Whatever happened to Leslie Nielsen on the opening night of his “Darrow” revival in Toronto is the stuff of an actor’s worst nightmare: He stumbled over words, mangled punch lines and had to stop and compose himself more than once. By mid-show his voice became husky and a dry throat clearly began to irritate him.
We may never know what went wrong, but can only suspect a bad case of nerves. Perhaps it was coming home to Canada to perform on the venerable old Royal Alexandra stage (many showbiz personalities, including Canadian director Des McAnuff, have pointed to the Alex as a marker of “making it” back home). Or perhaps it was just one of those things.
Whatever, the long-awaited performance of the actor best known as “Naked Gun’s” Frank Drebin fizzled and died. Yet the show did not, which only goes to prove once more that a compelling, well-crafted text can keep a performance afloat.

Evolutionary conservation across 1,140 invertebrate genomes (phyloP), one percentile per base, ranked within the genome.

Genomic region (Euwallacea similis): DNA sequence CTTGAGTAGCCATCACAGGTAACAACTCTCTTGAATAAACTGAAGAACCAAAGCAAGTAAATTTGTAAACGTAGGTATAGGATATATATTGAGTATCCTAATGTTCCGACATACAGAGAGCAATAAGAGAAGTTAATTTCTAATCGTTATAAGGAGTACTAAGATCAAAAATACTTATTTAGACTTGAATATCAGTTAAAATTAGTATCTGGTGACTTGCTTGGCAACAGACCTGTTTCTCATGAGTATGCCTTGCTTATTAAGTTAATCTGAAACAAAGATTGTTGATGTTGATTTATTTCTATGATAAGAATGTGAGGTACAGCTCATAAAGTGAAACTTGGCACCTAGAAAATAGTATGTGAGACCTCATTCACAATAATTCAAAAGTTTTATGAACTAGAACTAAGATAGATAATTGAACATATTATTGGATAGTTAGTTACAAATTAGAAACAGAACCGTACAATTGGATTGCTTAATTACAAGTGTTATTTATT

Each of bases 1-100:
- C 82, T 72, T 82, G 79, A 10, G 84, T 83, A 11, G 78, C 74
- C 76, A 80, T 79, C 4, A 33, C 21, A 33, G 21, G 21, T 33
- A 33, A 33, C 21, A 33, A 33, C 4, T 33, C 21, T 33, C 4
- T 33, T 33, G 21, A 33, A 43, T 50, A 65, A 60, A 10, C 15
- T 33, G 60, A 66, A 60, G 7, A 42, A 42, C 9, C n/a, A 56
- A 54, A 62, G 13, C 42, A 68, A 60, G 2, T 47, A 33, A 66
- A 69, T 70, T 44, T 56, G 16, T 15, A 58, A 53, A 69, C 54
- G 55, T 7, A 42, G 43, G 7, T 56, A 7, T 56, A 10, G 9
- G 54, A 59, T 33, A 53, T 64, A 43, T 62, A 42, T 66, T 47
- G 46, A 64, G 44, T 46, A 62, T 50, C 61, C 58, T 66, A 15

David W. Rintels’ paean to Clarence Darrow may be dusted with rose petals, leaving out some facts that make his hero somewhat less than heroic, but it nonetheless remains a fascinating look at one of America’s greatest litigators and freedom fighters. Listening to the material now, it is chilling to realize how much of what Darrow was fighting for and against in the early 1900s has come around again.
And blow it though Nielsen did, there were also glimpses of what he might yet do on another night in his cross-Canada tour (or perhaps achieved 20 years ago when he first took over the part from Henry Fonda). He declaims with great resonance and he is charming when sharing Darrow’s personal anecdotes. Sheer magnetism allowed him to dominate the large Alex stage, though an awkward set (not credited in the program) forced him too far upstage for the more fiery courtroom scenes.
And though Nielsen is talented, he might have done better to bring in another experienced director. There were many moments when placement and emphasis (both physical and vocal) could have been more precise and powerful. What makes this outing so poignant is that Nielsen has been saying in interviews that part of his reason for buying the script and remounting it was wanting to be remembered as a great dramatic, rather than comic, actor. He may be selling his own talents short.